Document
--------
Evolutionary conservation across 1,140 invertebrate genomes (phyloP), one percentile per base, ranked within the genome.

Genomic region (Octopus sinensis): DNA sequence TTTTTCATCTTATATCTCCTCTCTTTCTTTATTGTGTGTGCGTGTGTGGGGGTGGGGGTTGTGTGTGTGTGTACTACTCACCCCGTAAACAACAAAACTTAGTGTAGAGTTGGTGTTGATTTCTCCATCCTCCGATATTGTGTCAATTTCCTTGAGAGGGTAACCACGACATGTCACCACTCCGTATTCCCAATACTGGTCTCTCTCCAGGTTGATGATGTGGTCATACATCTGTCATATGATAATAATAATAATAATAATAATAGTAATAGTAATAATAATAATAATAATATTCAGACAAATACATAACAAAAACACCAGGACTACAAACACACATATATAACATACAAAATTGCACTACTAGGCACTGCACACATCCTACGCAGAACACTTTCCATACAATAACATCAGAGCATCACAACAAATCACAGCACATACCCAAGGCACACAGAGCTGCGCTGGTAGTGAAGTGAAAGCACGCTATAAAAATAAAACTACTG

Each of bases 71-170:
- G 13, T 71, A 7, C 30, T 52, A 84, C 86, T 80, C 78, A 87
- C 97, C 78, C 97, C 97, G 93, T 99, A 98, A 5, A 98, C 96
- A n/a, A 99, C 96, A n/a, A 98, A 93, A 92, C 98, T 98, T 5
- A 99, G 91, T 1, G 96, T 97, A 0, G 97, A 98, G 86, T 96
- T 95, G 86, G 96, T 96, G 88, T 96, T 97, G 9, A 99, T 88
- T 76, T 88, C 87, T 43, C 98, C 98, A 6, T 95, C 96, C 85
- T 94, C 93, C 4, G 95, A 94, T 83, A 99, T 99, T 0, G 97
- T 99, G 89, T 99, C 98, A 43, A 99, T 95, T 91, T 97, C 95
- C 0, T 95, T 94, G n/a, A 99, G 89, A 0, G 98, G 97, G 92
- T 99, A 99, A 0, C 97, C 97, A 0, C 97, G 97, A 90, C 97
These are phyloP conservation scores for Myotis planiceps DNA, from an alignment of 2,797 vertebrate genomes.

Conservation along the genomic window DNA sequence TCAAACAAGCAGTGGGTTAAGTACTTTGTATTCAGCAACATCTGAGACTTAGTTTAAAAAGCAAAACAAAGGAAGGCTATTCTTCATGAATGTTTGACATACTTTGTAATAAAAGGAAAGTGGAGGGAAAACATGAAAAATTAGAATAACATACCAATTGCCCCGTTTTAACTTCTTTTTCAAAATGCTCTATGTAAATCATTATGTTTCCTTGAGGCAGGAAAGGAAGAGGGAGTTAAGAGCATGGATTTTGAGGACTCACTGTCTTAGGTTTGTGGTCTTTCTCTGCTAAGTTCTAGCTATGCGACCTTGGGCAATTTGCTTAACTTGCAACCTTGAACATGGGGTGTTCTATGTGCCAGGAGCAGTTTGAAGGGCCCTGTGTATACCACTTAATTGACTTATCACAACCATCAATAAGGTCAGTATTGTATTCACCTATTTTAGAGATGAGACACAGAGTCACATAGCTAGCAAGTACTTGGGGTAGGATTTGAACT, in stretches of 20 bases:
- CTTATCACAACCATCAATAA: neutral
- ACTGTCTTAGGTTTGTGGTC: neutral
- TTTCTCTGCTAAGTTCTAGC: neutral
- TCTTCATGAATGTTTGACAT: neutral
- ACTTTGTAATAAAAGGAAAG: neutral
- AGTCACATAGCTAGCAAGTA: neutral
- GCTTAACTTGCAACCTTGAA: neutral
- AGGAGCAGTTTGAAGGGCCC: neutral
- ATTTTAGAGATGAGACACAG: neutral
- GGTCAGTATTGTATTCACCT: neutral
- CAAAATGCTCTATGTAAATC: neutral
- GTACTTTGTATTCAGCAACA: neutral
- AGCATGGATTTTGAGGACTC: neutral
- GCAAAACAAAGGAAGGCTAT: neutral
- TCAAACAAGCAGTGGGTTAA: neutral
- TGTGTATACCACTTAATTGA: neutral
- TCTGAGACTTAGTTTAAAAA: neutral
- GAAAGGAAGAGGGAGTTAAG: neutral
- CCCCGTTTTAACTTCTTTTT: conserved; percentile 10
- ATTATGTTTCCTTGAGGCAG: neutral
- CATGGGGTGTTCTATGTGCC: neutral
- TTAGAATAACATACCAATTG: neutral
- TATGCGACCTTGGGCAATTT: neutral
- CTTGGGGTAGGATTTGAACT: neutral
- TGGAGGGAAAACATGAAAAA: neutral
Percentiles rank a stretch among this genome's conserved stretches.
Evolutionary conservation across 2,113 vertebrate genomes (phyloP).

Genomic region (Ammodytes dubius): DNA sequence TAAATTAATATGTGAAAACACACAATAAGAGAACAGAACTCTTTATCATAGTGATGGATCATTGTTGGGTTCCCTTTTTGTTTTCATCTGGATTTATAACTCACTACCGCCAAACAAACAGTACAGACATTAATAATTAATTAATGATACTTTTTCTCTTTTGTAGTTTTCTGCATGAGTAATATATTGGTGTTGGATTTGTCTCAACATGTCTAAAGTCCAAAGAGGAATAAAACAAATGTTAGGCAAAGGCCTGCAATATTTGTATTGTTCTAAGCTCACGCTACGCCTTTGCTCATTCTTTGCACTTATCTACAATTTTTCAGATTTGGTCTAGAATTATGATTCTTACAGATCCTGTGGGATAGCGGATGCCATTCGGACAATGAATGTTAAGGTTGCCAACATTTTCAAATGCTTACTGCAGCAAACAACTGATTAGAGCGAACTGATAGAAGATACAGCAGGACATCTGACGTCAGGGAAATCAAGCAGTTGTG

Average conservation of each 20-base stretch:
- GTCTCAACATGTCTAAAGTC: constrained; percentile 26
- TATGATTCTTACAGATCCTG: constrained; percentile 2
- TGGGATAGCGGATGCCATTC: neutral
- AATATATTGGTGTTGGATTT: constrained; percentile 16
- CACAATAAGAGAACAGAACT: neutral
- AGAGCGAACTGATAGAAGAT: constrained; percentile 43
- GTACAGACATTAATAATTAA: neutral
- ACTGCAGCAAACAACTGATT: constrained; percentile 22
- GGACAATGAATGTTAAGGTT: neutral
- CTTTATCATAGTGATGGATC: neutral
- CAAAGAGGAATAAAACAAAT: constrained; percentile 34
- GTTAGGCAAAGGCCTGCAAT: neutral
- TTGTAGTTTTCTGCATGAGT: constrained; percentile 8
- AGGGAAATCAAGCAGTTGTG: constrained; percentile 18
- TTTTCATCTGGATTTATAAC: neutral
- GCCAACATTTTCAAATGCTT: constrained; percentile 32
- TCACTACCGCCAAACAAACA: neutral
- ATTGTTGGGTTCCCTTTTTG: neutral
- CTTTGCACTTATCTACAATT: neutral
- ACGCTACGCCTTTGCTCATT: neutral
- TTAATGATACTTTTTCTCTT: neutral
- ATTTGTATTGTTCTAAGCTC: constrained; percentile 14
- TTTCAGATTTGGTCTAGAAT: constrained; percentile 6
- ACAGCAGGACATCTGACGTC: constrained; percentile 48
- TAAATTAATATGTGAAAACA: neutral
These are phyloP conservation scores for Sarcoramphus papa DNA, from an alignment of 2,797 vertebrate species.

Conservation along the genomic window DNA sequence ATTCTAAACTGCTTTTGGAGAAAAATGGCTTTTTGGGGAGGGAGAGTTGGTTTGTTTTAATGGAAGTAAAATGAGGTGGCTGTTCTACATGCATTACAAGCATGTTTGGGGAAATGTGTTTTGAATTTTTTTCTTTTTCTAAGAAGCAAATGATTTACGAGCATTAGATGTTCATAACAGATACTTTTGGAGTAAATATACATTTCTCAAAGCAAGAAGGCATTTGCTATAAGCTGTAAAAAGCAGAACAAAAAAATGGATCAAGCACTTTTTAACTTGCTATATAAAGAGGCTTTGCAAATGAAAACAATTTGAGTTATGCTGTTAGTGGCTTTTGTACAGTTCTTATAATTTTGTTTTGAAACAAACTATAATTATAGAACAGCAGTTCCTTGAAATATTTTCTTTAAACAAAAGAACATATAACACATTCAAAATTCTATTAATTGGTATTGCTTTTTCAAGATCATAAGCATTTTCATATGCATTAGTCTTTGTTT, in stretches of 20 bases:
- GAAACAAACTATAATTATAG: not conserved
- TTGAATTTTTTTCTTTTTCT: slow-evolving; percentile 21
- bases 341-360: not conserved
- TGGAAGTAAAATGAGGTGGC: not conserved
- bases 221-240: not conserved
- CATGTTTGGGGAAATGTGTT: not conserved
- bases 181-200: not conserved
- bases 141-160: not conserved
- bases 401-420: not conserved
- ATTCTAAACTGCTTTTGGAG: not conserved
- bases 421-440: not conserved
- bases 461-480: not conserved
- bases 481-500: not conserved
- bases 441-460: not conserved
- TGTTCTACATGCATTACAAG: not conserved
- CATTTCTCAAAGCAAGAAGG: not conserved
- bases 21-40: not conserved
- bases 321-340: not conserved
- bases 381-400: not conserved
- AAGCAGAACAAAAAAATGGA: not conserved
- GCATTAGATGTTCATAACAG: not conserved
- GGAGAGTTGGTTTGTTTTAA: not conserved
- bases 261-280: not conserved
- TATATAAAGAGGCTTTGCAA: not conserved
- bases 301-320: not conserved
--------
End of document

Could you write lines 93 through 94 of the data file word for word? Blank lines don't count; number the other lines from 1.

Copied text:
- GGAGAGTTGGTTTGTTTTAA: not conserved
- bases 261-280: not conserved